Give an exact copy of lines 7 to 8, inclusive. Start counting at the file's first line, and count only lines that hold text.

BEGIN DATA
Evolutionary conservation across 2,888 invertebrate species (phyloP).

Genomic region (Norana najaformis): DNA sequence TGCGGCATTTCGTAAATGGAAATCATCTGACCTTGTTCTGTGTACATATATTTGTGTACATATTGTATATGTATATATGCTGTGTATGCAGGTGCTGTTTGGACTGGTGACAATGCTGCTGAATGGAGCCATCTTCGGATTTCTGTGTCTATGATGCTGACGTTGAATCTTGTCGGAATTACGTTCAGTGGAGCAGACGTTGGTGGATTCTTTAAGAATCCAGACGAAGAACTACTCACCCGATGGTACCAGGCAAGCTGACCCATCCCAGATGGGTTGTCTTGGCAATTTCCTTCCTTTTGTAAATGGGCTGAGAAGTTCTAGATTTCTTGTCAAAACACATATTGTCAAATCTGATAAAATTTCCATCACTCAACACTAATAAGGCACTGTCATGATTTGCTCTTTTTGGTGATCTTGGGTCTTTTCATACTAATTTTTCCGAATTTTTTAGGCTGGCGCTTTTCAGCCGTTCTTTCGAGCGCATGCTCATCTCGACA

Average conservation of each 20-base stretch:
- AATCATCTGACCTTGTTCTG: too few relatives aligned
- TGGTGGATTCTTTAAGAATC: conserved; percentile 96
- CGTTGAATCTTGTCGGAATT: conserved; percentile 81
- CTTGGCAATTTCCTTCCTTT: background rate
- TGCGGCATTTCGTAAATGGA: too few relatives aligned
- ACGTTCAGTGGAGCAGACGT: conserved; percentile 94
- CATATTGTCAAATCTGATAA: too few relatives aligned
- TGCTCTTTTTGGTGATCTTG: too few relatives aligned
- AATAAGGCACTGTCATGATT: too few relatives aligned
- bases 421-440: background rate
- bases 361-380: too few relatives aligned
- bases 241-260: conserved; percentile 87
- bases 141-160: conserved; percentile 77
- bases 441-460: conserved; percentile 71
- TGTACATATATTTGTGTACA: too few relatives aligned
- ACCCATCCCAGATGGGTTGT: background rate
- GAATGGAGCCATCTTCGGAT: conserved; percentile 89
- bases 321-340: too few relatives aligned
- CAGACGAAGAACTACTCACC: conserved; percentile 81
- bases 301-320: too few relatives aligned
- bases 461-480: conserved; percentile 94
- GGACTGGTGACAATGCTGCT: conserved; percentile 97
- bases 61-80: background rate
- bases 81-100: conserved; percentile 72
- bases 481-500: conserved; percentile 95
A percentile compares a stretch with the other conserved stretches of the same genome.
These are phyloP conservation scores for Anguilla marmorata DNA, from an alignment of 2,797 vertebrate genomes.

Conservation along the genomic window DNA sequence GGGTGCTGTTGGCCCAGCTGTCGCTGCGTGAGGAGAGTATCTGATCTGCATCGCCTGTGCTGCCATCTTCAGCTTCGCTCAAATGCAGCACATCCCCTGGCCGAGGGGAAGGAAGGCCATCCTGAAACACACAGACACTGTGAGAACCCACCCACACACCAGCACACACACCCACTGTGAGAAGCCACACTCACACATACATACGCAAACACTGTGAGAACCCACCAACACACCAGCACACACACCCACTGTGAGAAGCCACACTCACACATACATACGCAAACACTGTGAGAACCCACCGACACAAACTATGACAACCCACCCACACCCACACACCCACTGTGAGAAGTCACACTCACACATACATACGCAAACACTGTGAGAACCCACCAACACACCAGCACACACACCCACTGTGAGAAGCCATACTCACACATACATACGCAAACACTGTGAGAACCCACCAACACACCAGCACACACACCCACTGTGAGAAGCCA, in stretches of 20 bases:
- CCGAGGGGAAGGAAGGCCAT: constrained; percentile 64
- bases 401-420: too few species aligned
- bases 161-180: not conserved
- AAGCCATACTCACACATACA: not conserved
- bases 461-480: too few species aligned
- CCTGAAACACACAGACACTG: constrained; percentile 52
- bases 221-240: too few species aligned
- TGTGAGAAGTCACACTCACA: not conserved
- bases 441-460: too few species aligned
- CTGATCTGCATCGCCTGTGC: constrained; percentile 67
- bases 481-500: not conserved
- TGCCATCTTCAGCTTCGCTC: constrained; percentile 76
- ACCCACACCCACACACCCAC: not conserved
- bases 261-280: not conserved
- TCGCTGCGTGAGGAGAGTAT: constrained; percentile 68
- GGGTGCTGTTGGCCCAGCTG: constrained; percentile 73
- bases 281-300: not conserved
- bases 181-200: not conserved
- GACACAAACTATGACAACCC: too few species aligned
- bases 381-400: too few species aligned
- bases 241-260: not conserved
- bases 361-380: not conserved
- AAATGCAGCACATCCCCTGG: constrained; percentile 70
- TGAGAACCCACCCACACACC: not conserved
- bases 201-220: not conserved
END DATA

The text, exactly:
- CTTGGCAATTTCCTTCCTTT: background rate
- TGCGGCATTTCGTAAATGGA: too few relatives aligned